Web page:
Educational Attainment Inversely Associated With Lifetime Risk of CVD
The findings should give clinicians and public health officials a better understanding of how education affects CVD outcomes.
How much education a person gets is the most important socioeconomic factor in determining their lifetime risk of CVD, highlighting the need for more initiatives that address gaps in learning, a new observational study suggests.
The findings should give clinicians a clear understanding of how education affects CVD outcomes and offer public health officials knowledge on how CVD develops in different populations, making it possible for them to raise awareness appropriately, say researchers.
“We know a lot about risk factors, and [we] know it’s important to control those,” study co-author Aaron Folsom, MD (University of Minnesota, Minneapolis, MN), told TCTMD. “But if those are partly the result of less awareness, less education about how to prevent cardiovascular disease, then you know this is important and you can imagine that we can do a better job of reducing education inequalities in the United States and [how] that might have an impact on cardiovascular disease.”
The new analysis, led by Yasuhiko Kubota, MD (University of Minnesota), was published June 12, 2017, in JAMA Internal Medicine.
Experts have known for quite some time that CVD inequalities are related to education, type of occupation, and salary. For example, the higher an individual’s education level, the more likely he or she is to be informed about healthy living and have a job that provides access to quality medical coverage.
Folsom says education should be considered clinically both to identify people who are maybe going to have complications of cardiovascular disease or are in need of special treatment. Physicians should take into account differences in education that may affect patients’ ability to follow treatment guidelines and prevent the development of CVD, said Folsom.
Nancy Adler, PhD (University of California, San Francisco, CA), who wrote an editorial accompanying the study, told TCTMD that a patient lacking much education raises several issues for physicians. For one, low education level should be a red flag for other health problems and comorbidities that could develop that may actually affect diagnosis or choice of treatment. The other aspect is health literacy more generally; healthcare providers need to be clear with patients about disease prognosis and trying to make sure they understand what their treatment regimen will be, she said.
Lower Education Status Means Higher CVD Risk
In the study, Kubota et al analyzed 13,948 people (ages 45 to 64), of whom 6,108 were men and 7,840 were women. The majority of participants were white or African-American. Participants were categorized into five groups based on education level: grade school (8.9%), high school without graduation (32.6%), vocational school (8.5%), college with or without graduation (26.1%), and graduate/professional school (10.4%). They were assessed from their age at the start of the study until the onset of coronary heart disease, heart failure, or stroke; their last follow-up contact; or December 31, 2013, whichever occurred first.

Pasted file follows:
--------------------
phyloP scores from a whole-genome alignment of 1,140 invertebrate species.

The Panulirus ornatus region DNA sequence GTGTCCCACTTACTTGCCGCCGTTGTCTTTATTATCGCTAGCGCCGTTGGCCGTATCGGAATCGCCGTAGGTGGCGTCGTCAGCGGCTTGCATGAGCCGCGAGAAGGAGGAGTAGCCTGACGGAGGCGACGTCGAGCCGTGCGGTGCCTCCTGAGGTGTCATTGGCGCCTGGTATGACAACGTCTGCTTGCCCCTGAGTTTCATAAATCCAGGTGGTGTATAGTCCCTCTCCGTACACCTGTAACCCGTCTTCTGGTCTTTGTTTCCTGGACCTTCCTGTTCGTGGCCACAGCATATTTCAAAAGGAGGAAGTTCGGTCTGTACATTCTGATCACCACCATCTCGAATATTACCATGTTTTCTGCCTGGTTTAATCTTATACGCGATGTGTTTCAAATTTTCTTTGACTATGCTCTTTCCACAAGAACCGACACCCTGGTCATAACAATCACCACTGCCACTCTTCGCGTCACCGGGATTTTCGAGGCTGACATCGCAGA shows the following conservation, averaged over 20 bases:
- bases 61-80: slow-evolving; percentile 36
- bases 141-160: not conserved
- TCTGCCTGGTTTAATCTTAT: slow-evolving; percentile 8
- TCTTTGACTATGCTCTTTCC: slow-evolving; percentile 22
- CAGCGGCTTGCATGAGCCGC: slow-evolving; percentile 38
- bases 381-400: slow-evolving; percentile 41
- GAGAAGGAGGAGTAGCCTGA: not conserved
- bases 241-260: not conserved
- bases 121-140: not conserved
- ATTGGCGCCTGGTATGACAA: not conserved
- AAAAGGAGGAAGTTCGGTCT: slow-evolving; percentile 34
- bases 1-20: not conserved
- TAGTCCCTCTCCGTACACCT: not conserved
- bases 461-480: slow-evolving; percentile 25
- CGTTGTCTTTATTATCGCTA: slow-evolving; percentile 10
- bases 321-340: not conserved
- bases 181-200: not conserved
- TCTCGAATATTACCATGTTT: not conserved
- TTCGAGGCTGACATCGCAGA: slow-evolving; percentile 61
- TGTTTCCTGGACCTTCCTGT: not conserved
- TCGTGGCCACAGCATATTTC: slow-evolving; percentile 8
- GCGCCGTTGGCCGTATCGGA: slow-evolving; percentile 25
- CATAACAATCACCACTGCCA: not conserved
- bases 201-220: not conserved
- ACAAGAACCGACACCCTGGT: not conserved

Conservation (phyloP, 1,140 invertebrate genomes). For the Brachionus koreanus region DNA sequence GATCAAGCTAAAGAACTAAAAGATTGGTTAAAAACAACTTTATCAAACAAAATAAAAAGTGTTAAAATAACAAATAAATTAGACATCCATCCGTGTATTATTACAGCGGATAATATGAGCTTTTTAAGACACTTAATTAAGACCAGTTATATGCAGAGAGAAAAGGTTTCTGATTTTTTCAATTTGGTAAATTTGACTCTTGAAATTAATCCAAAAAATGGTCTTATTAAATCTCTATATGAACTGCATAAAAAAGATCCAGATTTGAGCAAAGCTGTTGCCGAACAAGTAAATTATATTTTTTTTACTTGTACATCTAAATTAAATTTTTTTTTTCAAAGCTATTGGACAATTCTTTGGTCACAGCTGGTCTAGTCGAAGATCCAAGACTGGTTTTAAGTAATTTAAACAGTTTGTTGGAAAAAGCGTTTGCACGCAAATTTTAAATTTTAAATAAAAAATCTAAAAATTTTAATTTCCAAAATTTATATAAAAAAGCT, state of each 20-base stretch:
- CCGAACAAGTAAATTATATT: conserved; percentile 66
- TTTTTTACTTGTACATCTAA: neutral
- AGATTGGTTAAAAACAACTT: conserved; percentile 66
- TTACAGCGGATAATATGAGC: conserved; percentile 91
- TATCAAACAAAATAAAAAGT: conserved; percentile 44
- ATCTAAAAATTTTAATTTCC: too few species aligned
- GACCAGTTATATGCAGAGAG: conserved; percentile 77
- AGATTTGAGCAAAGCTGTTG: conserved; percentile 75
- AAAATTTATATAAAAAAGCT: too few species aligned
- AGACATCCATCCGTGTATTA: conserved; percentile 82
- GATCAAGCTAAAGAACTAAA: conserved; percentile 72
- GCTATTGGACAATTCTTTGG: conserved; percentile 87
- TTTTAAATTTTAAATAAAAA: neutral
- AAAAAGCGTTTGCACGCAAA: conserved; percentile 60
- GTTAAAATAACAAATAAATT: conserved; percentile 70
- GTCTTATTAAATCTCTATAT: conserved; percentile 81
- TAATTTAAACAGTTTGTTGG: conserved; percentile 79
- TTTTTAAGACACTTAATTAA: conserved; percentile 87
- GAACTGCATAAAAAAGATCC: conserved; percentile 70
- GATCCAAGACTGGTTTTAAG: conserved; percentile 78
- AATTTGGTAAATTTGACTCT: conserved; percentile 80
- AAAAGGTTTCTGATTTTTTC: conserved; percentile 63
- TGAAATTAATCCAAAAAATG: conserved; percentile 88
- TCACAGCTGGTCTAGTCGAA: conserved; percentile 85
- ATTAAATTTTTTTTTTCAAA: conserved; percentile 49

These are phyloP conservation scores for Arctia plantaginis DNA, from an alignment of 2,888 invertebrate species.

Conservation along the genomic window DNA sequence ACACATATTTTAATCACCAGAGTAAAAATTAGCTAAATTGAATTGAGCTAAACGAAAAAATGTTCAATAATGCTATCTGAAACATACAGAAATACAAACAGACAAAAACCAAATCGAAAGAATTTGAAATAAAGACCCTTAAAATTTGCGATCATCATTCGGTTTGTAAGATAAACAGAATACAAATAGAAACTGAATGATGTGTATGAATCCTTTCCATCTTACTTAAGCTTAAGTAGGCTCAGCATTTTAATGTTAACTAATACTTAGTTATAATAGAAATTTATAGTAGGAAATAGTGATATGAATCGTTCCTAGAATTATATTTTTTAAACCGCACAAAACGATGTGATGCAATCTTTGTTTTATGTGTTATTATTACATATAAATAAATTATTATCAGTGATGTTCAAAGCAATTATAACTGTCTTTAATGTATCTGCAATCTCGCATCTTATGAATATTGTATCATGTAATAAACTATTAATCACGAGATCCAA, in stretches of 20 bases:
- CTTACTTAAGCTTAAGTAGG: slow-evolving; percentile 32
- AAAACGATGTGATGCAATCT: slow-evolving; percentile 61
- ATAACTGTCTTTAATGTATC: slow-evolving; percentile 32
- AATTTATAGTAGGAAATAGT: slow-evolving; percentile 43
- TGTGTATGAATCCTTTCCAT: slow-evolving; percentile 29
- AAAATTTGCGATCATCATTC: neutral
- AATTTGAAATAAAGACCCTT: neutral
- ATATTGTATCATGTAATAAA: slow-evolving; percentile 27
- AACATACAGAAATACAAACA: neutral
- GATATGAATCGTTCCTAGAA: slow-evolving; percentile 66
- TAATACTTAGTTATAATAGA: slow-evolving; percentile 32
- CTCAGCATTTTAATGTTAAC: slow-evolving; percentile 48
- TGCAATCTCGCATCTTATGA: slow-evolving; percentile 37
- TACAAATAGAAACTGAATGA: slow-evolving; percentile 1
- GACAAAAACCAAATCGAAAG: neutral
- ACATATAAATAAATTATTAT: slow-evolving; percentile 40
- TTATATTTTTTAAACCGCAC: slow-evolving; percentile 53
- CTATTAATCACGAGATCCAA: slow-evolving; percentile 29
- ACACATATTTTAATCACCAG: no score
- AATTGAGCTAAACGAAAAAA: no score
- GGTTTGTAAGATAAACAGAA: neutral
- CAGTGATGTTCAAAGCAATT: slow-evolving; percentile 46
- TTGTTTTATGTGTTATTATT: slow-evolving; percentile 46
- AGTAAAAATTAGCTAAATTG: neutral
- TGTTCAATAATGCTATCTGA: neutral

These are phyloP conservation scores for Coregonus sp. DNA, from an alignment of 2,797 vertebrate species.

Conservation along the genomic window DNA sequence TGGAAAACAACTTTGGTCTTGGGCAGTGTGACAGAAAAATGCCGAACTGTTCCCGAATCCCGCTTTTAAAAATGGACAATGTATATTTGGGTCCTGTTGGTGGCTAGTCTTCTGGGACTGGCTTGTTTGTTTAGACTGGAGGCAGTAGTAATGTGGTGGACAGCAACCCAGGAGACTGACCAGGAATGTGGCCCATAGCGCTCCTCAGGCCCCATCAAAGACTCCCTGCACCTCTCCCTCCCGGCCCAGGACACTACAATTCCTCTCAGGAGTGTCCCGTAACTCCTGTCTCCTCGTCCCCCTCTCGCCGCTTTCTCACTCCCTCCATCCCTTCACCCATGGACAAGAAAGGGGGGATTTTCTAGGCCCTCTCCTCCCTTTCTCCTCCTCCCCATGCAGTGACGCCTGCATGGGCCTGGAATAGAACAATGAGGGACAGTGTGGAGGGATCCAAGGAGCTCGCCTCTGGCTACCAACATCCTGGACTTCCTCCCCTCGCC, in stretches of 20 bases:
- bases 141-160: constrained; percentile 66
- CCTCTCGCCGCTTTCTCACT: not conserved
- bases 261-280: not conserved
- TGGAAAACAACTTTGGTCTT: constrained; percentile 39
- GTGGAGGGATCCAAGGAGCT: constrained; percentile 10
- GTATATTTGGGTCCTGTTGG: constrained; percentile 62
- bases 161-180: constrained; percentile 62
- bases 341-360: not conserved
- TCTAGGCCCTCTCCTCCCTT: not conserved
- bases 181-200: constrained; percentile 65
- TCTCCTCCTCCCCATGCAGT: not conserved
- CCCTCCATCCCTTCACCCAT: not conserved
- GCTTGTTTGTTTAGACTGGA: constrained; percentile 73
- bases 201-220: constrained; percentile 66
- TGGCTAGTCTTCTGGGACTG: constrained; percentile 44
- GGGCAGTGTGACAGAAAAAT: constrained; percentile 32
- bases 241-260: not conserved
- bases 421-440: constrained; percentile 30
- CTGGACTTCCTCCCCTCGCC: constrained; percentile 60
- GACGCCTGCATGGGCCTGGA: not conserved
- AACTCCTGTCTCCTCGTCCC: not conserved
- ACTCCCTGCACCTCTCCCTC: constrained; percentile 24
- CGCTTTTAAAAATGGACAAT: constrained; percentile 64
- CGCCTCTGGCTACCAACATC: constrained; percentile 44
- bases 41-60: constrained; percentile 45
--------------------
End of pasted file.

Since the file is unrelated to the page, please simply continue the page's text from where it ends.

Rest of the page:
The data showed educational attainment to be inversely associated with CVD. For men, lifetime risks of CVD were 59.0% for grade school, 52.5% for high school without graduation, 50.9% for high school, 47.2% for vocational school, 46.4% for college with or without graduation, and 42.2% for graduate/professional school.
For women, the lifetime risks of CVD were 50.8% for grade school, 49.3% for high school education without graduation, 36.3% for high school graduation, 32.2% for vocational school, 32.8% for college with or without graduation, and 28.0% for graduate/professional school.
The association between education and CVD was evident for both African-American and white individuals, although this link was weaker for African-American men and women than for their white counterparts.
“Educational attainment was inversely associated with CVD even within categories of family income, income change, occupation, or parental educational level,” the researchers report.
Caveats to Consider
Kubota et al say the research has limitations, noting that “estimates of lifetime risks of CVD should be interpreted carefully because they may be to some degree confounded by other CVD risk factors.” Moreover, since educational attainment was evaluated only at baseline, it’s possible, albeit unlikely, that some study participants may have sought higher education later in life
“What we don’t know is whether it’s years of education or achieving milestones, like graduating from high school, graduating from college,” Alder said. “There is something called the sheepskin effect that suggests getting a diploma is health-promoting. It’s health-promoting in part because it certifies you for better jobs and then your whole life trajectory is better. That’s very different than thinking that each year of education [is] adding an increment to the benefits.”
Limitations aside, the researchers state, “Our findings emphasize the need for further efforts to reduce CVD inequalities related to educational disparities.”
Kubota Y, Heiss G, MacLehose RF, et al. Association of educational attainment with lifetime risk of cardiovascular disease: the atherosclerosis risk in communities study. JAMA Intern Med. 2017;Epub ahead of print.
Adler NE, Glymour MM. Why we need to know patients’ education. JAMA Internal Medicine. 2017;Epub ahead of print.
- Alder and Folsom report no relevant conflicts of interest.